Saint John Henry Newman and His Perception of His Life
As you are all very aware the 13 October marked the canonisation of the founder of the school – Saint John Henry Newman.
I thought that it might be worthwhile thinking a little about his own perception of his life. In fact JHN felt that his life was beset by failure - “a history of failures” as he put it, that much of his time had been “frittered away”, that many of his works had failed. He had met opposition to various suggestions to improve university experience whilst a tutor at Oxford, eventually being effectively dismissed as a tutor, he was dismissed as secretary of the Church Missionary Society because of a pamphlet he had written, and failed to be appointed to the chair of moral philosophy. He finally renounced his own “via media” or “middle way” in 1845 a number of years after starting the Oxford Movement.
However, in spite of opposition, and indeed his own personal doubts as his theological journey continued, this was a man who was not resigned to accepting failure as the endpoint. We sit in assembly today celebrating the canonisation of Newman by the Roman Catholic Church and tomorrow will have our own celebratory Mass and lunch following the return of the party who have represented our community in Rome this weekend. This canonisation is recognition not only of a life lived towards doing the will of his God in accordance with his faith, but also recognition of the continuing influence of John Henry Newman today – both in terms of influence on the Church itself, but also as an educationalist in what he has left to us in terms of our own Oratory School and the values and ethos that still govern it.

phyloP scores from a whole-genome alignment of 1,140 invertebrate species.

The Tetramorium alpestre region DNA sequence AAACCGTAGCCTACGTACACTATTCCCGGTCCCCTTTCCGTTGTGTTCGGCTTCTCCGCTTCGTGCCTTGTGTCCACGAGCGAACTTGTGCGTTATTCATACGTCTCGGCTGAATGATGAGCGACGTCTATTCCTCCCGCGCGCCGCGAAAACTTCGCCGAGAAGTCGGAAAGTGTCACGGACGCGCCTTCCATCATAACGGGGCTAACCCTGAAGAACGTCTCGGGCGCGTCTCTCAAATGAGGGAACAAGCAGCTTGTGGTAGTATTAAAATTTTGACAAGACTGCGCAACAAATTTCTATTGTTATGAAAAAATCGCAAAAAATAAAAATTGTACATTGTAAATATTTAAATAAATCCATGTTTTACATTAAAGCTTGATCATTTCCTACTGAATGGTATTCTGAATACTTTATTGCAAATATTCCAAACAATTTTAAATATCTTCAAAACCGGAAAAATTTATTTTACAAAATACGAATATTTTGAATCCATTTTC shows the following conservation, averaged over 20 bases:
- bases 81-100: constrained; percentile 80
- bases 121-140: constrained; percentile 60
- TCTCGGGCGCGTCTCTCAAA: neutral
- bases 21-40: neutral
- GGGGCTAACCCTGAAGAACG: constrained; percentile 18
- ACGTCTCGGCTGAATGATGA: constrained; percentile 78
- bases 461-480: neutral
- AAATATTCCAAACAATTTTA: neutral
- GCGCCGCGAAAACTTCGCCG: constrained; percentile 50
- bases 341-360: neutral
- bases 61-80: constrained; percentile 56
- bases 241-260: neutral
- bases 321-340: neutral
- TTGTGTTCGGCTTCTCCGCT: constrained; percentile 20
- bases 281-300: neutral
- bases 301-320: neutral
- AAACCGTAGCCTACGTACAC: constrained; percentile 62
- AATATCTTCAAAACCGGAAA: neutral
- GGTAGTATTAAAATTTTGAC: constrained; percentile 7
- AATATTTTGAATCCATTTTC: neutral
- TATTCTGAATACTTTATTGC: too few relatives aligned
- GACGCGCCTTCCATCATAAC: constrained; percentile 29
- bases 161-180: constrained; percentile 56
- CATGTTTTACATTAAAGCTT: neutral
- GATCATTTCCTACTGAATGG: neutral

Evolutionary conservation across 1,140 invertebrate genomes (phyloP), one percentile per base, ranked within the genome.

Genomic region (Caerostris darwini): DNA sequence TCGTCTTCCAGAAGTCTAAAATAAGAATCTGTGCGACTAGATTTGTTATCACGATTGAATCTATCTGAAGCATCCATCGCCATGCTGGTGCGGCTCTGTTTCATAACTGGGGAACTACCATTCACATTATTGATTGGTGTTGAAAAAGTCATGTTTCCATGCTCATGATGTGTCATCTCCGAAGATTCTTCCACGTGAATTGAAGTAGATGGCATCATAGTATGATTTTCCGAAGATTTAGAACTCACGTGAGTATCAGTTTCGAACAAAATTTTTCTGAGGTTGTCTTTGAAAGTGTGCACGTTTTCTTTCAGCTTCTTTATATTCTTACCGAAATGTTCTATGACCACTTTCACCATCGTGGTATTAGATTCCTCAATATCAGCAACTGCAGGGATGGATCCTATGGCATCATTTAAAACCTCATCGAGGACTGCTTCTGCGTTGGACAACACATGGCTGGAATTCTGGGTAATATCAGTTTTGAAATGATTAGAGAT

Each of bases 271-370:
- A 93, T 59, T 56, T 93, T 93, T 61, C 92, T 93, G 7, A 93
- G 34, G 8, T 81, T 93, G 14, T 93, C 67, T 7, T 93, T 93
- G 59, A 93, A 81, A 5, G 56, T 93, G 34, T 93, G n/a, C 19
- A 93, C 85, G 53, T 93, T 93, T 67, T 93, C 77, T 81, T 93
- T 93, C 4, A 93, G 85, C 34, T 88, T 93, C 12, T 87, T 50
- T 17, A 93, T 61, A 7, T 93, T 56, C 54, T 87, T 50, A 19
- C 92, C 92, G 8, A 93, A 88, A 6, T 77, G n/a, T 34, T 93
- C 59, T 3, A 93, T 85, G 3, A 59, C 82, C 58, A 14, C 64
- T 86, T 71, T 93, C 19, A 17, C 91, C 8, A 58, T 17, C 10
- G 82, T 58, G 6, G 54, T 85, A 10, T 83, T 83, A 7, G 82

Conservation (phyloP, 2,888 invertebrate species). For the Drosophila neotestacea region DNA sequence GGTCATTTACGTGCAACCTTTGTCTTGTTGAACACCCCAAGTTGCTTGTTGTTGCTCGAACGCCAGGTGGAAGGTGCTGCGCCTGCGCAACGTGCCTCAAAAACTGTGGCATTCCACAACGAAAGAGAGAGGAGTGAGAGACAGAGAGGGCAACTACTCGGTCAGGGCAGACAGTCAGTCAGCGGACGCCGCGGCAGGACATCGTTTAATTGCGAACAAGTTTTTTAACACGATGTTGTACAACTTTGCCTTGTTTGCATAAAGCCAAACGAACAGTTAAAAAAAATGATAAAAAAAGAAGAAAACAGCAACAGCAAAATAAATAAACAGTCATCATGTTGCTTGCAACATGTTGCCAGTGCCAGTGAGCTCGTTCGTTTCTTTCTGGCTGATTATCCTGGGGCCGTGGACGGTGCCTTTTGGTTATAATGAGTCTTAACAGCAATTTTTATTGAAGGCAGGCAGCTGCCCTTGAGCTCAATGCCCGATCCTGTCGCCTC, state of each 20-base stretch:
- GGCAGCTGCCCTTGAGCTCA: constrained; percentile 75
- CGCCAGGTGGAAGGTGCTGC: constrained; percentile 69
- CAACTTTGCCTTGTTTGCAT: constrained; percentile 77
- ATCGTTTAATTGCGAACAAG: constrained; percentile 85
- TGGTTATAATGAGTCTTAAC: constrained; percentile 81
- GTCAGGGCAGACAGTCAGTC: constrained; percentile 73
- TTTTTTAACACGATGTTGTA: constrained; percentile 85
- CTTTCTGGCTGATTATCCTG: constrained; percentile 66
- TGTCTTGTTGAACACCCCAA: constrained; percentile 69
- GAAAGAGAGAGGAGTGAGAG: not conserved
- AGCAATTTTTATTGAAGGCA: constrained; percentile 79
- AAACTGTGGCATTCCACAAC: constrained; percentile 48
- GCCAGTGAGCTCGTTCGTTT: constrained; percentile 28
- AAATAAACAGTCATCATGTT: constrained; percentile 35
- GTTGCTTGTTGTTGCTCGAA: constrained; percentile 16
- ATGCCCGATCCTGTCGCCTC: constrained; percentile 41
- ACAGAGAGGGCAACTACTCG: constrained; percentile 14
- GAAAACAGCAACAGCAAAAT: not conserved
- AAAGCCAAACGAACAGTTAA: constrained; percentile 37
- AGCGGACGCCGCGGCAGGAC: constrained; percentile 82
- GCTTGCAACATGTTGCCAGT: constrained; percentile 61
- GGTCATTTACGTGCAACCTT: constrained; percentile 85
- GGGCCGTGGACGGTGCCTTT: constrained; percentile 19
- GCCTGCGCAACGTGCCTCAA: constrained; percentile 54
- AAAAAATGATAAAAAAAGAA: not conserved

What message might we take from this? If this man, now a saint, looking back on his life, recognised first and foremost his greatest failures, how much more might we feel that sense of disappointment when considering our own lives? I would suggest that this is human nature however, that is, when we do become introspective - we consider first the things in which we have failed or the things that we might have done better. This means that sometimes we would perhaps rather not think about these things at all, and indeed avoid thinking about them at all costs. What can we learn from Newman then in terms of where we are? I would suggest this – that by being self-aware, by recognising our failures, and by not giving up as a result of them, but rather learning from them, only then do we begin to fulfil that of which we are capable. This path may not be easy but in the end it will be the path worth treading, and as JHN came to think, it was “the rule of God’s providence that we should succeed by failure”.
And so, on this morning after the day of his canonisation, take into the coming week and year ahead in whatever it is that you do, be it academic, sporting, dramatic, musical and so on, John Henry Newman’s philosophy that you should not be afraid to try and subsequently to fail, because this will indeed be the first step on the path to success. Indeed, we often may feel as though we have failed because we expect our lives to be stand-alone. However, as Newman observed, we are all a link in a chain and when considered together our lives add up to a great deal more than we might imagine.
Matthew Syddall, Deputy Head Academic